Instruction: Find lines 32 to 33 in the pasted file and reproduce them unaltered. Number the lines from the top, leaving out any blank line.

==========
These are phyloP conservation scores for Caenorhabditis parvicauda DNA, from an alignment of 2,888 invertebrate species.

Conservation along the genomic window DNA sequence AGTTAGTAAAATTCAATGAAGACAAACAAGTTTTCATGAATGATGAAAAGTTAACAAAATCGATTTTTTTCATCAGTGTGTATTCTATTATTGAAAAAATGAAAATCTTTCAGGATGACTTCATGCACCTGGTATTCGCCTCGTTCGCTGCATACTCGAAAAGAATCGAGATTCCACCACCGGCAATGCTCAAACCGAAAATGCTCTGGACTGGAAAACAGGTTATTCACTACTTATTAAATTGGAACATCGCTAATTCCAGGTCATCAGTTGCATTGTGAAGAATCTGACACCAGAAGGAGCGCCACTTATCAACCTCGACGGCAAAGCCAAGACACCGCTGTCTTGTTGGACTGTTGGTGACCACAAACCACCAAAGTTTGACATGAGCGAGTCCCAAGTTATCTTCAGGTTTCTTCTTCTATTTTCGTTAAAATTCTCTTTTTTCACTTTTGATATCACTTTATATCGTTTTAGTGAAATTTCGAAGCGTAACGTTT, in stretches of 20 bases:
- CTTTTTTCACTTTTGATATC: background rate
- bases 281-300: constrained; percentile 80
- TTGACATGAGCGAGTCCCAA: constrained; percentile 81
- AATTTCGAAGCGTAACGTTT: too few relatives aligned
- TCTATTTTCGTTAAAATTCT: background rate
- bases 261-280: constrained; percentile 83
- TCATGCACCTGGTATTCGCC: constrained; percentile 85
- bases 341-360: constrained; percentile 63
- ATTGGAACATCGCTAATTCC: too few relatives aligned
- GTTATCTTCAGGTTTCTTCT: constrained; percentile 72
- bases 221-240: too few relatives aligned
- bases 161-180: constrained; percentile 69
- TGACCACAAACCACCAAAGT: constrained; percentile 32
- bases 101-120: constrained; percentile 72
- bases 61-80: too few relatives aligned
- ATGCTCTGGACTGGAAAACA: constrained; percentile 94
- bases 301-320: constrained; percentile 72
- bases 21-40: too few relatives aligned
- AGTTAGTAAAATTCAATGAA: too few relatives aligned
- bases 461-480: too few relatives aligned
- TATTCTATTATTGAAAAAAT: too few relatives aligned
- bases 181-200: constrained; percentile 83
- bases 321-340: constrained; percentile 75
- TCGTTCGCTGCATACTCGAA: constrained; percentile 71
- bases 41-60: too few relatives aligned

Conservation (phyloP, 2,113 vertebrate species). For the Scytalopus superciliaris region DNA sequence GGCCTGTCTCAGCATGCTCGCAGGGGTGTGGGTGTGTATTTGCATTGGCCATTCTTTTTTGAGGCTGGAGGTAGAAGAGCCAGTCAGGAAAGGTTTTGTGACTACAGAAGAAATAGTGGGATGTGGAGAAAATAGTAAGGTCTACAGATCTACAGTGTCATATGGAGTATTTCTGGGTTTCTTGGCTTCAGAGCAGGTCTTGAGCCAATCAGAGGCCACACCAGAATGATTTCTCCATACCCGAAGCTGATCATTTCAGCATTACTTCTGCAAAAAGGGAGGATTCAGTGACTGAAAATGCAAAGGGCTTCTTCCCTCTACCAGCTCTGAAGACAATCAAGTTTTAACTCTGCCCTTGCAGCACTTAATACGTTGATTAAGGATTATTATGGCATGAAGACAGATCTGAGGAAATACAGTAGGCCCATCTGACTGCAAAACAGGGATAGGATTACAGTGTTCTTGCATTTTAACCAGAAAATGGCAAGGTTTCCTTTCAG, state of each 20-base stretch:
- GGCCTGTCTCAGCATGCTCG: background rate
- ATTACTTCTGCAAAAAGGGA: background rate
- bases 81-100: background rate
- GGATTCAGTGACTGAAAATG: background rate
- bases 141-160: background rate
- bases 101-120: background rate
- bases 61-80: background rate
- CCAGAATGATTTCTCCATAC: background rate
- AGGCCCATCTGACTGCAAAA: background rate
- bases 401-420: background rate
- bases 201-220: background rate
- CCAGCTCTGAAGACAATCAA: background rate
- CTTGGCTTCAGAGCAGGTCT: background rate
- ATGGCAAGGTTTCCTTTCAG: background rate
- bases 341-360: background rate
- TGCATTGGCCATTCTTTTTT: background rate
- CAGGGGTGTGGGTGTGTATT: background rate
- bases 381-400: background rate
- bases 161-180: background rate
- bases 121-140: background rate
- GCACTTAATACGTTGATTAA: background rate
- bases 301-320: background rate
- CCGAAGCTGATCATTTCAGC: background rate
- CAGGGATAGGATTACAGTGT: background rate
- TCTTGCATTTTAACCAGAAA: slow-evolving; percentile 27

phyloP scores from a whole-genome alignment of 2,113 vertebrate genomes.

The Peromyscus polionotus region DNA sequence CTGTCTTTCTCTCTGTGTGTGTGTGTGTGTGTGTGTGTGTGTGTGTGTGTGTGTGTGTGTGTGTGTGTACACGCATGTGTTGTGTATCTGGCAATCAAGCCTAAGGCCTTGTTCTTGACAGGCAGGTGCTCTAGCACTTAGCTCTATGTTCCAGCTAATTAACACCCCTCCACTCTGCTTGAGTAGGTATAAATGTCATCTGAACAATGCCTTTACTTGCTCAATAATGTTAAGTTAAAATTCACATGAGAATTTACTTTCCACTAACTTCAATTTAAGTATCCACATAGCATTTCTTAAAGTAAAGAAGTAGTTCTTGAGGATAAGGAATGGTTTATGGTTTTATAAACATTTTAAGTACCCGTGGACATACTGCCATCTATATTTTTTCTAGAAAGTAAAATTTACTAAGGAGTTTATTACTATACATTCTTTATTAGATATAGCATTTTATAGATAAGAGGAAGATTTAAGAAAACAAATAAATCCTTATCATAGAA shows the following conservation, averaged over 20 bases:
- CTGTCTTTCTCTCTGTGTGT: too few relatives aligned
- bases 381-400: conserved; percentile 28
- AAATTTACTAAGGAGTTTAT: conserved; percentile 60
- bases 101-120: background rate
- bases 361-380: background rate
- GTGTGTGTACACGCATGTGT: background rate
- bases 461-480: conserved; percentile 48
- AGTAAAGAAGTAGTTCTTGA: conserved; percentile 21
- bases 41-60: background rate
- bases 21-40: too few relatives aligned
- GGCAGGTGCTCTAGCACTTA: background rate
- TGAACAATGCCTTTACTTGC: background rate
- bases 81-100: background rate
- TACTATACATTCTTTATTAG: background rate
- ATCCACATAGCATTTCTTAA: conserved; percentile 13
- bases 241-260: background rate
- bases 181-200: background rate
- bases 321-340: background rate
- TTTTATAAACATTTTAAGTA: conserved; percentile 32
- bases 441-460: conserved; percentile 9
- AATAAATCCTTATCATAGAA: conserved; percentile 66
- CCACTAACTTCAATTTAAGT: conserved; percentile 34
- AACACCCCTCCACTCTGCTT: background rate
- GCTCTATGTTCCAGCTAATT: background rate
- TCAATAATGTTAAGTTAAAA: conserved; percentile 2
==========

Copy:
- GGATTCAGTGACTGAAAATG: background rate
- bases 141-160: background rate